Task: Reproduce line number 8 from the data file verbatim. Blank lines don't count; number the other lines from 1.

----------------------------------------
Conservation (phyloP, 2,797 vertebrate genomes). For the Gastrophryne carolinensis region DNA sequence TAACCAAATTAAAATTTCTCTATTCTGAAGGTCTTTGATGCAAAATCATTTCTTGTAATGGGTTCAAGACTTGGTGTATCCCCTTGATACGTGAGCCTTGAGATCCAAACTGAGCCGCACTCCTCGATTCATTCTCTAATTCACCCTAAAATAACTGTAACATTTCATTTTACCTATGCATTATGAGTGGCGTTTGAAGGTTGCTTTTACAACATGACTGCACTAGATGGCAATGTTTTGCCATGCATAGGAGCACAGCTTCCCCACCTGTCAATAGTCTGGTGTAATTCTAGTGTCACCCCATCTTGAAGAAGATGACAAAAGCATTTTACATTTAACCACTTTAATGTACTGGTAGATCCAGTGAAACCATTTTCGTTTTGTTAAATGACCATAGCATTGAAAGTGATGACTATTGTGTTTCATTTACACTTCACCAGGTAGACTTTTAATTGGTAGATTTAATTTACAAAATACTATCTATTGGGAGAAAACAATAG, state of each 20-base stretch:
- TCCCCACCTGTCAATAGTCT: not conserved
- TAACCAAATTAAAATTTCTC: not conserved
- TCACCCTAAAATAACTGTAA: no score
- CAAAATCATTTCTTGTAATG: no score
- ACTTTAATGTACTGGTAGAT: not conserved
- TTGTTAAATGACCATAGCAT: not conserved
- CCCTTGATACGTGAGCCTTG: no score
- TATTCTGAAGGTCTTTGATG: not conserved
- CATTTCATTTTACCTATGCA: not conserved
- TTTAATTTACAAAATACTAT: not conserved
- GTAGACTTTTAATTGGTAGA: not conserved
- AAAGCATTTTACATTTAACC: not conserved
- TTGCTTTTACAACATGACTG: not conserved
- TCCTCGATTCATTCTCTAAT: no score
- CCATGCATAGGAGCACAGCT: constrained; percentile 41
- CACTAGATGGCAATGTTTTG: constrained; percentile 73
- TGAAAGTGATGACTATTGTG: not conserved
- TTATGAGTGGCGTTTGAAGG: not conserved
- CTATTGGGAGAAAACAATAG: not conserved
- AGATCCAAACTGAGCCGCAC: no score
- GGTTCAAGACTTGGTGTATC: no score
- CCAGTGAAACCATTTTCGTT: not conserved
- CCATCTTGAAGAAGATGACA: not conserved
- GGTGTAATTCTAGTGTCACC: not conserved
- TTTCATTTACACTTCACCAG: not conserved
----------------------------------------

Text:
- CCCTTGATACGTGAGCCTTG: no score